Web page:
In the tradition of Batman Begins and Casino Royale the clock is rolled back on the legendary icons the D—the self-proclaimed greatest band in the world—as the curtain is pulled back on their secret origins and the demons that drive them are unveiled… OK so it’s not really that deep. Though the heavy metal/comedy combo of Jack/JB/”Jabeles” (Jack Black) and Kyle/KB/”Kage” (Kyle Gass) have long played hip clubs cut an album starred in their own short-lived HBO series and amassed a devoted cult of fans their first feature film reveals how the pudgy duo first meet form the band meet their first fan (Jason Reed as TV holdover Lee) go questing the fabled Pick of Destiny—a shard of Satan’s tooth turned into a guitar pick passed among rock’s most accomplished shredders—and ultimately smack down with the devil himself. Believe it or not it’s a love story. Thanks to their long professional partnership Black and Gass comprise two perfectly crafted sides of a very polished comedy coin: Black is the wild-eyed uncontrolled id Gass is the low-energy manipulative slacker and they meet in the middle with an equal amount of unchecked delusion about their musical ability and potential. They both deftly pull off the trickiest types of comedy: smart jokes in the guise of dumb characters and it’s nice to see Black—obviously the bigger film star of the two—share the funniest bits equally with Gass. Of course all of this hinges on the audience’s tolerance for the ambitiously clueless ego-cases (and moviegoers who only love Black for his tamer version of the same persona in School of Rock should be warned—this is the cruder ruder and more profane incarnation) but we admit we’ve long had a taste for the D. They boys carry they movie squarely on their shoulders though longtime D supporters Tim Robbins and Ben Stiller stand out in cameos—the first Stiller cameo in ages that’s both amusing and non-gratuitous! Also appearing in small bits: SNL’s Fred Armisen and Amy Poehler Oscar-nominee Amy Adams Colin Hanks hard rock hero Ronnie James Dio Foo Fighter Dave Grohl as Satan and an uncredited John C. Reilly though you’ll never ever recognize him when he’s onscreen. And kudos to whoever had the inspired notion to cast Meat Loaf as JB’s pious father and Troy Gentile as the young rockin’ JB (Gentile also played a junior version of Black in Nacho Libre). Helmer Liam Lynch who also collaborated on the screenplay with Black and Gass and directed their music video “Tribute ” understands the absurd world of the D completely and demonstrates a clever assured sense of straight-faced silliness. Indeed the first ten minutes of the film alone—a mini-rock opera in itself—announce him as a comedy director to watch. Although we’re sure the bandmates themselves would take full credit for the film’s success. After all they may not have made the greatest movie in the world but in D-speak they came up with a pretty rockin’ tribute version.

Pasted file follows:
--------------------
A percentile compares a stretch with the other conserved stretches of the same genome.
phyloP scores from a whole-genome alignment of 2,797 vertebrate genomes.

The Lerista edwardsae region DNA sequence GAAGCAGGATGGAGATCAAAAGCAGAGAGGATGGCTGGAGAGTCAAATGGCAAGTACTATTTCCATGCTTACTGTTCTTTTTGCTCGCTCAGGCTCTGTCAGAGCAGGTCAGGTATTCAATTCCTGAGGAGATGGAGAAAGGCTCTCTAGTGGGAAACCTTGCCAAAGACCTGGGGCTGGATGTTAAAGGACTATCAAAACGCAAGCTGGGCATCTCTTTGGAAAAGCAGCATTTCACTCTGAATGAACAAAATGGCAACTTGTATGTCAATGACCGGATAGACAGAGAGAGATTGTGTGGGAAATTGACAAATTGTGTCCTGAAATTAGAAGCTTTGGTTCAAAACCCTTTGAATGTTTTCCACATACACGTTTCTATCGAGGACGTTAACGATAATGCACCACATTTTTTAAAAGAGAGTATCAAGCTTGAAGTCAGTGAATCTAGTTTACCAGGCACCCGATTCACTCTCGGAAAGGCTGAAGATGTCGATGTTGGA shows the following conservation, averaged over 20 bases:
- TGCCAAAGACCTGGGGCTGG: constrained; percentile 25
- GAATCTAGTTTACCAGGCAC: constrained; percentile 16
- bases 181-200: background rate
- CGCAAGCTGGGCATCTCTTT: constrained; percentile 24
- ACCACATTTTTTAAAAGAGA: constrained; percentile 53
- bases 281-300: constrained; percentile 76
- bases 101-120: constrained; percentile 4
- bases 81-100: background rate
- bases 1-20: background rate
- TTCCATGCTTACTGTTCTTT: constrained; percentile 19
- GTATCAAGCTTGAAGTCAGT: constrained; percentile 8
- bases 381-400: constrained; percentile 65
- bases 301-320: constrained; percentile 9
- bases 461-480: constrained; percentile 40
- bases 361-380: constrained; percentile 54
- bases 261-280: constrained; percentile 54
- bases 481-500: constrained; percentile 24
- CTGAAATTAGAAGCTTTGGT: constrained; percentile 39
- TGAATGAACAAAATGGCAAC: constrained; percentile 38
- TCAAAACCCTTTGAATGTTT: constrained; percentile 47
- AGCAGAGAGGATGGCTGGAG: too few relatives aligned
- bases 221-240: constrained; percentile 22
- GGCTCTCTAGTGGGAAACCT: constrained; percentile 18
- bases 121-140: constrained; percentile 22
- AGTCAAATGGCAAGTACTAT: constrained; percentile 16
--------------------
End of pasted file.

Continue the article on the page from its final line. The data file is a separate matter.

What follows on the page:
December 03, 2002 10:14am EST